Defenceman Trevor Zins and the rest of the Trail Smoke Eaters head to Vernon Friday to begin their Interior Division semifinal against the Vipers. Jim Bailey photo.

Smoke Eaters enter Snake Pit to face Vipers for Game 1

Trail Smoke Eaters veteran d-man Trevor Zins ready for long playoff run

For Trail Smoke Eaters veteran defenceman Trevor Zins, the key to victory is in the details.

The Smoke Eaters are poised to resume their quest for a BCHL title tonight when they take on long-time rival Vernon Vipers in the Interior Division semifinal.

“We know they have a lot of playoff experience, a lot of big guys, and they play a similar game to us,” said Zins. “For us, the series is going to come down to who wants it more, who’s willing to do the little things, battle hard, and get pucks to the net and score. It will be the small things that count.”

The no. 4 seed Vipers and no. 7 Smoke Eaters are two well-rested teams after dispatching the Salmon Arm Silverbacks and Merritt Centennials, respectively, in five games on Mar. 8.

The Smoke Eaters-Vipers playoff matchup is their eighth historically, with the Snakes taking five of the previous seven series, their most recent a 4-1 series win in the 2017 Interior semifinal.

The Vipers are led by veteran forwards Jagger Williamson, Jesse Landsdell, and Matt Kowalski, and on the back end by Michael Young and Jack Hudson. Every game was a battle this year, with Trail going 2-3-0-1 in the season series against the hard-nose, hard-working style of the Mark Ferner coached team.

If Trail has an edge, it will be in their depth, their back end, and goaltending, as the team held the high-powered Merritt Centennials to just eight goals in their final four playoff games.

“If you want to win in the playoffs, you have to build from the back-end out,” said Smoke Eaters coach and GM Jeff Tambellini. “You need great goaltending and your defence needs to limit opportunities. They (Merritt) are a team with six guys with over 50-points and they couldn’t generate the way they wanted to. It’s your ability to defend, and that’s the way our team’s built.”

The Smokies’ second-round rival was a bit unexpected after the top-seed Penticton Vees fell to the Cowichan Capitals in Game 6, but Zins is confident it won’t make a difference.

“We know we have to go through all these guys, we’re a bottom team, an underdog, and we’re rolling, but we have to go through the top teams to get to the finals, and whoever we see, we’ll beat, so we’re good.”

The St. Michael, Minn. native has been a force on the Smoke Eaters blue line as a leader, playmaker, and defender this season, yet, in a decidedly different role from last year.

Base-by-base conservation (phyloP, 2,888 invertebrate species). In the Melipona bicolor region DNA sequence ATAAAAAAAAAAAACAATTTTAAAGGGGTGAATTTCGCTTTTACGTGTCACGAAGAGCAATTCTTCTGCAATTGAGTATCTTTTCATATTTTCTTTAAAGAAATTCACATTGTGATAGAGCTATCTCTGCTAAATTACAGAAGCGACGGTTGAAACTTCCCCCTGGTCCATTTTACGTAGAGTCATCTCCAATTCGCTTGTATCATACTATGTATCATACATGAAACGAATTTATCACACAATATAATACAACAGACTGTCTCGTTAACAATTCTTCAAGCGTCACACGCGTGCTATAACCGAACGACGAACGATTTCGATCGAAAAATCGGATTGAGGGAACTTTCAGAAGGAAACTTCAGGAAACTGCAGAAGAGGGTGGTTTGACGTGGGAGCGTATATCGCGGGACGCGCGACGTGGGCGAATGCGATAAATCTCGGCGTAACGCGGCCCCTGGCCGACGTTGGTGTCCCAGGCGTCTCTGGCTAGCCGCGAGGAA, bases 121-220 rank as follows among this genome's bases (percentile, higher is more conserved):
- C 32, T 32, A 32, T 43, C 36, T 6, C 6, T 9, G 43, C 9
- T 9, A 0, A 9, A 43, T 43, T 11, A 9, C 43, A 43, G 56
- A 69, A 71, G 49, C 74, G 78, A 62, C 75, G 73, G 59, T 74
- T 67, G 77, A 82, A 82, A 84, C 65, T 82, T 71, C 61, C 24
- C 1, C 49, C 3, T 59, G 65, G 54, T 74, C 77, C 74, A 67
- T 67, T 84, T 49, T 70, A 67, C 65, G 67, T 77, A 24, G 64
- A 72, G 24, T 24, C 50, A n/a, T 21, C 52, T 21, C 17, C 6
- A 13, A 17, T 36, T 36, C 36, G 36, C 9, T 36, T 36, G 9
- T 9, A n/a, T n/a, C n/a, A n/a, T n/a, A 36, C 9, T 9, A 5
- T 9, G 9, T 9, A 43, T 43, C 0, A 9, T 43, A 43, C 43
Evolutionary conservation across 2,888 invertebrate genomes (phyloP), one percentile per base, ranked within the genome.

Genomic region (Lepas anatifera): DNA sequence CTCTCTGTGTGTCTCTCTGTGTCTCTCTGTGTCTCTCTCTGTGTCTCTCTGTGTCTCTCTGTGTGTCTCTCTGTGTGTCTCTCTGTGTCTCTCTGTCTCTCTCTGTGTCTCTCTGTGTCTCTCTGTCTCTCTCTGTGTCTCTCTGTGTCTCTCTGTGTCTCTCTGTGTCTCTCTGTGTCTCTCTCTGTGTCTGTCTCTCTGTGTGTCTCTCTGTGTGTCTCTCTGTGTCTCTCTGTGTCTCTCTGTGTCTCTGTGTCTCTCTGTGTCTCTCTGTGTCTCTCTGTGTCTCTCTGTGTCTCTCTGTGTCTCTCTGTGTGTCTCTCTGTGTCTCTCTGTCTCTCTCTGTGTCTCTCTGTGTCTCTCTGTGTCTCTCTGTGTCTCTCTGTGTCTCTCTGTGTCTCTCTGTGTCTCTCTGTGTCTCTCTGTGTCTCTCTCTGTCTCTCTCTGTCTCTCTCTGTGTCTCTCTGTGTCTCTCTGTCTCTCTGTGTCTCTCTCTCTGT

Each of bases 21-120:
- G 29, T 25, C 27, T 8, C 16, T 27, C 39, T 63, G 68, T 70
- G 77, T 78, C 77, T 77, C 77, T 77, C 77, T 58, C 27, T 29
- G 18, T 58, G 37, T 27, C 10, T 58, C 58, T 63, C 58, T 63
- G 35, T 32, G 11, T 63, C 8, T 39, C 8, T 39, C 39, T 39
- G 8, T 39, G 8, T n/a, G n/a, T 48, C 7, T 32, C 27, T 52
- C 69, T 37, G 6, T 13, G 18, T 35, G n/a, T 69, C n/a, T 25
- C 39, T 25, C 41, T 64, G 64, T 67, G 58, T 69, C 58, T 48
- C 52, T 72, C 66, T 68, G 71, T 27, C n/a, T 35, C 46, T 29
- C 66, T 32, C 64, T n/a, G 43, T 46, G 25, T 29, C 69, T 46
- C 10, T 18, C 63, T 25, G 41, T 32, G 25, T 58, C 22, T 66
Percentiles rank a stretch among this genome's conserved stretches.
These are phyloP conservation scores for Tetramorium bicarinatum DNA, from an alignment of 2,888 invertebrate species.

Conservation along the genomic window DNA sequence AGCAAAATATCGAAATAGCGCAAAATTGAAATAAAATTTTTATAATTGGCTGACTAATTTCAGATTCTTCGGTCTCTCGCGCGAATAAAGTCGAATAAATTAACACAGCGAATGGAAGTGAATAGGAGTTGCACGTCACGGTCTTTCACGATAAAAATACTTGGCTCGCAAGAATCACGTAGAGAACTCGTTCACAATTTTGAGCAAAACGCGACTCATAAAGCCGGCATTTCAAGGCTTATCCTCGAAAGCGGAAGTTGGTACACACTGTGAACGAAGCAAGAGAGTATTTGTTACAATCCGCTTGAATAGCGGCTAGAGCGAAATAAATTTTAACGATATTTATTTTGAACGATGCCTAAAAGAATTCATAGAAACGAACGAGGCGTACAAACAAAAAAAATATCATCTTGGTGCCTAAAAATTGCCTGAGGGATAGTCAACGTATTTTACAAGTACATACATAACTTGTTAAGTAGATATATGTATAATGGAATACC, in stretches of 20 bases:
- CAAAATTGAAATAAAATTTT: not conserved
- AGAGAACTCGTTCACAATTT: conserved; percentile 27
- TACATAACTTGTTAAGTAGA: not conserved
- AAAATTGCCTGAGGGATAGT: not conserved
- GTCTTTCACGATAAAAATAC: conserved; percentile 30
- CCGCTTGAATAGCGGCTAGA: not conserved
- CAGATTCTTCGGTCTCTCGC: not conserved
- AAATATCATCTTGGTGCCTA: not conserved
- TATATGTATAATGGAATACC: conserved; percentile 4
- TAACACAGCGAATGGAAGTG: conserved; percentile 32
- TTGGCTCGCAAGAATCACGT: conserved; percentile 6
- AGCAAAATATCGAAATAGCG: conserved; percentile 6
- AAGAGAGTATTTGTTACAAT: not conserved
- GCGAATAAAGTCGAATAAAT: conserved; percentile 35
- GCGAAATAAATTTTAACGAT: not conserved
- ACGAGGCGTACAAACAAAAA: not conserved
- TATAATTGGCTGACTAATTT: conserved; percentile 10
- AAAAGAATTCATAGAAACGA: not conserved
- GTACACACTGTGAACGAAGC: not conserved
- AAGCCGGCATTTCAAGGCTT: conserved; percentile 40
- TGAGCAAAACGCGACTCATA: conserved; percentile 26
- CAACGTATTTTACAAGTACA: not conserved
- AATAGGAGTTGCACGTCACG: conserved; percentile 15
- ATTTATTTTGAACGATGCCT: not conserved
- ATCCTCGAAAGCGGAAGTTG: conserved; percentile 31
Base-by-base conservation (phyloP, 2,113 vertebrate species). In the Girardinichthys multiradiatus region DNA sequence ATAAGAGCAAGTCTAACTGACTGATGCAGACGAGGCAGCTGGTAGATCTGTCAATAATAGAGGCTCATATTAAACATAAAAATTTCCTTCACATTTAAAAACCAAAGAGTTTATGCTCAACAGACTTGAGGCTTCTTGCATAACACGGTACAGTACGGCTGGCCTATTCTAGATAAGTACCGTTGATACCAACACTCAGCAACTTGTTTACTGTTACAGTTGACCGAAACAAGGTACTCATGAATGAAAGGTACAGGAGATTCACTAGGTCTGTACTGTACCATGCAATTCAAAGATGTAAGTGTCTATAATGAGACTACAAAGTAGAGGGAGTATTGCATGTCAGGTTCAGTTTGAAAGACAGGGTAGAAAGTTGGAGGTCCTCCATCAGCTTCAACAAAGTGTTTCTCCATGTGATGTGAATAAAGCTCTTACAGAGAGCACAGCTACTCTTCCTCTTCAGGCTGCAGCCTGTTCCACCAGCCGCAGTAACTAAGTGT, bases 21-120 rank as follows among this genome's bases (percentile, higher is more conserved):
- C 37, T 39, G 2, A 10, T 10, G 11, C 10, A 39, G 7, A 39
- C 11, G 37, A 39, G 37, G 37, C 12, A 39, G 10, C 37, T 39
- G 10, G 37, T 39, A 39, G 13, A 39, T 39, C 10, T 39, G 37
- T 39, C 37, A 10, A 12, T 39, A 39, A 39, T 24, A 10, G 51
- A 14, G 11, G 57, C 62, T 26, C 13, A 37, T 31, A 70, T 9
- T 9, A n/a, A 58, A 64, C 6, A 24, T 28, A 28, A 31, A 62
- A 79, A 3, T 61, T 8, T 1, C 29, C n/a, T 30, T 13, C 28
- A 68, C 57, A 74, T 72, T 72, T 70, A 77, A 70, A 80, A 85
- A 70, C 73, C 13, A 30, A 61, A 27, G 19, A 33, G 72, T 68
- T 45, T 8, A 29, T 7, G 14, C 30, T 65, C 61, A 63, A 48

“This year is definitely a great year,” said the 20-year-old. “Coming in, Jeff (Tambellini), he knows the type of player I am, knows how I play, and he came in and just said, ‘Just do your thing, and I’ll let you do your thing.’ It gave me that confidence, and gives me that leeway to play how I play, so it’s fun and I love that.”

Under Tambellini, Zins surpassed his total points from the previous season (3-7-10) in the first month, and contributed in a big way offensively, scoring 12 goals and 46 points, good for fourth among league defencemen, while playing in all 58 games.

“I grew up playing like that and I always had that role. But that’s the way it is in Junior, you find a role to help the team win no matter if you’re not playing the way you want to play, you do it to help the team win. This year I was able to come back to how I normally play and I found that role to be an offensive guy on the back end, I play huge minutes and I love that role.”

Zins’ hard work and dedication paid off, as the Minnesota native recently earned a scholarship to St. Cloud State, the number 1 ranked NCAA Div. 1 team in the nation.

“It’s unbelievable,” said Zins. “It was a tough time with Lowell (University) and all those issues. It was hard for me at the beginning of the year wondering what’s going to happen, so when that popped up, and the chance to be only 30 minutes from my home town, and be in front of family and friends for the next four years is unbelievable. I’m just excited to go there, but for now I’m focused on playing for Trail and finishing my career here.”

Hopefully, that will be later rather than sooner, as the Smokies prepare for a long run into the BCHL playoffs.

The Interior semifinal starts in Vernon on Friday at Kal Tire Place at 7 p.m.



sports@trailtimes.ca

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